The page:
Bloodhounds, sleuths and PIs: An investigation into investigation

By Anne Sexton - Last update

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We all have an idea – probably the wrong one – of what it is like to be an investigator. Private detectives are a staple of books, film and television. They chase down jewel thieves and cold-blooded killers. They rescue damsels in distress, uncover international conspiracies and risk their lives in pursuit of the truth.

Real life investigation is not like a film noir. Sad but true! However, there are plenty of private investigators in Ireland. For the most part, they deal with corporate investigation, fraud and infidelity.

Why do it?

One thing is for sure – investigation is interesting work. Of course, there will be days when you sit in the office and pore over documents. This is because most investigation work is a mix of research and fieldwork.

Private investigators generally work for financial institutions, insurance companies, solicitors and individuals. Most specialise in a particular area. An investigator who concentrates on insurance fraud is unlikely to take on matrimonial work and vice versa.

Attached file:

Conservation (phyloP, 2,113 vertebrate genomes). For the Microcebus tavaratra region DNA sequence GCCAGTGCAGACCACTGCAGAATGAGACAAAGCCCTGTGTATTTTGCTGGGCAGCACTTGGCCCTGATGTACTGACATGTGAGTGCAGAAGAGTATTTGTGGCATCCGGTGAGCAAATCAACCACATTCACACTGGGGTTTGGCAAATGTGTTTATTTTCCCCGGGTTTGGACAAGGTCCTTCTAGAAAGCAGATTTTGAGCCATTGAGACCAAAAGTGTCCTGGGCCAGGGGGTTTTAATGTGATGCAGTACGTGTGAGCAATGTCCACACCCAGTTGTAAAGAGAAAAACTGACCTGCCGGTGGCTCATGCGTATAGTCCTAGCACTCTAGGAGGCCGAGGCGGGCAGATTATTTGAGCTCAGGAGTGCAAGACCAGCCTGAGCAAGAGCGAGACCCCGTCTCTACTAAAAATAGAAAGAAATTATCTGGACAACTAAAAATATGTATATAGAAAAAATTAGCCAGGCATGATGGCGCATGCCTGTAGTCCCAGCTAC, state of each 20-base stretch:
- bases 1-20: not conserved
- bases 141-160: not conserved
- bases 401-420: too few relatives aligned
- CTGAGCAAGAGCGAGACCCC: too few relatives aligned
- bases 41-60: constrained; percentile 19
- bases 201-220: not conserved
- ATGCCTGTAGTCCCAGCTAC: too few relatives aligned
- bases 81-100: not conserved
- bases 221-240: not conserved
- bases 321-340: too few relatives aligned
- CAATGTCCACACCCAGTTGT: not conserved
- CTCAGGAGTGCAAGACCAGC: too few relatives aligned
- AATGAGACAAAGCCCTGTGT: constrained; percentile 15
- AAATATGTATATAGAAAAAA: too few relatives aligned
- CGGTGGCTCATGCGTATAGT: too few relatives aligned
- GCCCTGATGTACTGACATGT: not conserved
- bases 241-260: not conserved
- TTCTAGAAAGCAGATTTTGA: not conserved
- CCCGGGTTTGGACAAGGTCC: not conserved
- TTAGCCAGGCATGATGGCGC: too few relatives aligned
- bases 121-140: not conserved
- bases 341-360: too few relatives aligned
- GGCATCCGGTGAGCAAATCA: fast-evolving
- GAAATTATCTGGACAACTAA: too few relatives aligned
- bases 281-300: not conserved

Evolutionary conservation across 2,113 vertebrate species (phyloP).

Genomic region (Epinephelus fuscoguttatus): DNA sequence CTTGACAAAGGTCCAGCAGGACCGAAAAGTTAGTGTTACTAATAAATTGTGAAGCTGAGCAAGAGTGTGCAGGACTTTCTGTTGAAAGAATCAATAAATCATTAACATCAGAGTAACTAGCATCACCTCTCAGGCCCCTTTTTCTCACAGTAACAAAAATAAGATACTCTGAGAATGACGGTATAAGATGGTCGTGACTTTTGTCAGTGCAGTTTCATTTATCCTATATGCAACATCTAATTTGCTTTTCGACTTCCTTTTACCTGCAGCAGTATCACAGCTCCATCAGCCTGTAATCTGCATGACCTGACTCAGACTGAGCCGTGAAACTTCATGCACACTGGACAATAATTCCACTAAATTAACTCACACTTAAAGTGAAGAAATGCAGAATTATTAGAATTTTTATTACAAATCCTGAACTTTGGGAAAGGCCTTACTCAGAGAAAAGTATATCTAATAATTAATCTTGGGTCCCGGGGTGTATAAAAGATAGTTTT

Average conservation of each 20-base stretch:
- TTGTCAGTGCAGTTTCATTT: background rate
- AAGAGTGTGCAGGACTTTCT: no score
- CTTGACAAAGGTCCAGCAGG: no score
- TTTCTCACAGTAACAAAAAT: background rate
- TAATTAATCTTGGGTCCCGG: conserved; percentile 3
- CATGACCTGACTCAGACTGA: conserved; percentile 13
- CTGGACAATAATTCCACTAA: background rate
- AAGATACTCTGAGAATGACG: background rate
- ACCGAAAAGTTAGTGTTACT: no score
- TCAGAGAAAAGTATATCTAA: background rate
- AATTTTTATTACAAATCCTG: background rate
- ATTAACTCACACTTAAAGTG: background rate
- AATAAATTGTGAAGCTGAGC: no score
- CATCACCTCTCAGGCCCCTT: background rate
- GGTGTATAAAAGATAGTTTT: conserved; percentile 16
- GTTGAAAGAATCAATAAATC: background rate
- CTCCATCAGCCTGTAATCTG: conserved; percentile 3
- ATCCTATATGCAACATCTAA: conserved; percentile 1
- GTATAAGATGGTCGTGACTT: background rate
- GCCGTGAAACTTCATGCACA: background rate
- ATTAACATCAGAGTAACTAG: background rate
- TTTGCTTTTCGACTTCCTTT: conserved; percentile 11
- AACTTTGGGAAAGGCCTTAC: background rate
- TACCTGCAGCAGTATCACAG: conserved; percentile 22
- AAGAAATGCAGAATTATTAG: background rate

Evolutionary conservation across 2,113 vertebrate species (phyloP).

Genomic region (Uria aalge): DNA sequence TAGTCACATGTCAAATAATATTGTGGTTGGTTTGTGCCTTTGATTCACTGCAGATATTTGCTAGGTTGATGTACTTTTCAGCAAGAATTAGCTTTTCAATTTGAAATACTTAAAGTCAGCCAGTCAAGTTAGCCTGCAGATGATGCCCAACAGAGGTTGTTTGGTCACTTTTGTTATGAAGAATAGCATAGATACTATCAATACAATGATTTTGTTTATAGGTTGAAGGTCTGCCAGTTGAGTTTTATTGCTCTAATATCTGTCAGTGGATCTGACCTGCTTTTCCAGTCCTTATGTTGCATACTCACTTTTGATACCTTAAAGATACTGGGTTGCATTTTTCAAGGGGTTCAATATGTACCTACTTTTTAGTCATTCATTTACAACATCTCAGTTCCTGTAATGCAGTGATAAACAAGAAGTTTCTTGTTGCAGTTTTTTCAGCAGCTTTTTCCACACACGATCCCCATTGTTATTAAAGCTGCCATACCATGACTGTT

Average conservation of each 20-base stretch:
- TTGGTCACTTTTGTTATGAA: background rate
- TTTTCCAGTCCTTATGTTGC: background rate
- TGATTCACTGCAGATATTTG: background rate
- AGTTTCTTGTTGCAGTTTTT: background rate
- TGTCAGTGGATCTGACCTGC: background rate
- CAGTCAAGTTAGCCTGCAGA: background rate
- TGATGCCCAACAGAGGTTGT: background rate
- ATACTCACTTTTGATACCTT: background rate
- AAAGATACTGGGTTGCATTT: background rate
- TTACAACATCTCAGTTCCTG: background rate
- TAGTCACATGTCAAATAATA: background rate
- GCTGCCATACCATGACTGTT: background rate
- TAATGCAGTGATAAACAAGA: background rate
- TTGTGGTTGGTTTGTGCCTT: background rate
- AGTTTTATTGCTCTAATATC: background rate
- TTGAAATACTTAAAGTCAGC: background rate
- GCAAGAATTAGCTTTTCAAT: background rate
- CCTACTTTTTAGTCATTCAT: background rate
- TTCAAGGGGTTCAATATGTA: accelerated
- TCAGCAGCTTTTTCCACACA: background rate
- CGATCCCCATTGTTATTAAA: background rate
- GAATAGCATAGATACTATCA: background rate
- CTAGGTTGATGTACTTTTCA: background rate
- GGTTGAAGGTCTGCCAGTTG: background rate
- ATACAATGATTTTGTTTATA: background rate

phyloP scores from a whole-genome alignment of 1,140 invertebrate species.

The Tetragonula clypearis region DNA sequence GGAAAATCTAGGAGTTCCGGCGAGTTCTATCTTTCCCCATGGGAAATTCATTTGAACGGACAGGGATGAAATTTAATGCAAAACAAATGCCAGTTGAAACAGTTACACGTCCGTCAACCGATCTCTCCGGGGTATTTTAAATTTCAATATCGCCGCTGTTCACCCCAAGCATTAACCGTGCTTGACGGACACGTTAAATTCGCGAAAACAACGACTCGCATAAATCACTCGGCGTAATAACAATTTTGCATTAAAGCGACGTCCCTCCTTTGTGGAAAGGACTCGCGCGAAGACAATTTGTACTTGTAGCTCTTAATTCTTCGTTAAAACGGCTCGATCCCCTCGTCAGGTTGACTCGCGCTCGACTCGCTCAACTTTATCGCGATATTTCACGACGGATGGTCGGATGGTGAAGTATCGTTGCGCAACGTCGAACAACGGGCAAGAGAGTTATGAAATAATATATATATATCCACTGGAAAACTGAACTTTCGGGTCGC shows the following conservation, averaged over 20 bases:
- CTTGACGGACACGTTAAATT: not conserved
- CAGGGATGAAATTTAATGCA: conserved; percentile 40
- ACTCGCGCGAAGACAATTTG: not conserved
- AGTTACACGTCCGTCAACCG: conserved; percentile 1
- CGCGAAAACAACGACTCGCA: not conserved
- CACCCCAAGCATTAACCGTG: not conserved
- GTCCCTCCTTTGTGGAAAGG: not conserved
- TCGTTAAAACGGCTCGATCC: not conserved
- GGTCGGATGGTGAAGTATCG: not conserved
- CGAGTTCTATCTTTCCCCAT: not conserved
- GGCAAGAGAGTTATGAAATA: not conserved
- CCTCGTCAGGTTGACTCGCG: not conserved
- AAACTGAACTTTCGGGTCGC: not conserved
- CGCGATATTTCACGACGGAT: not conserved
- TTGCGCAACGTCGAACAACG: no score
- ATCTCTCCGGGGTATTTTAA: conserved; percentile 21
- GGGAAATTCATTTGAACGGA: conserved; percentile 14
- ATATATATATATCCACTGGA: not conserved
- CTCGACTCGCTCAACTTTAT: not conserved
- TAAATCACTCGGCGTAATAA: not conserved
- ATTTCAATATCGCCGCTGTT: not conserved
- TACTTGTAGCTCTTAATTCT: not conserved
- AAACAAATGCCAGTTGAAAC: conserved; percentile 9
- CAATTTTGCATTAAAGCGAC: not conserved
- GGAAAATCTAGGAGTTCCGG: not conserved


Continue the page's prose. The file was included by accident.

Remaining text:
What’s involved?

First off, you’ll need to learn the tools of the trade. There are part-time classroom based as well as self-paced distance learning options on a number of aspects of investigation. These include practical skills such as how to trace assets, screen employees and confirm someone’s identity.

In addition, there are also courses in subjects such as forensics and criminal psychology. PIs conducting corporate, insurance or matrimonial investigations don’t need to know these. However, if you are an aspiring investigator, learning a wide understanding of different investigative techniques is useful.

Private investigations is difficult to break into as a career. Most investigators work for legal or insurance firms, but these companies are unlikely to work with an investigator they don’t know. This means that finding clients or getting referrals can take time.

At a glance

Financial institutions, insurance companies, solicitors and individuals hire private investigators. You can study many aspects of investigation in a classroom setting or through distance learning.

Anne Sexton

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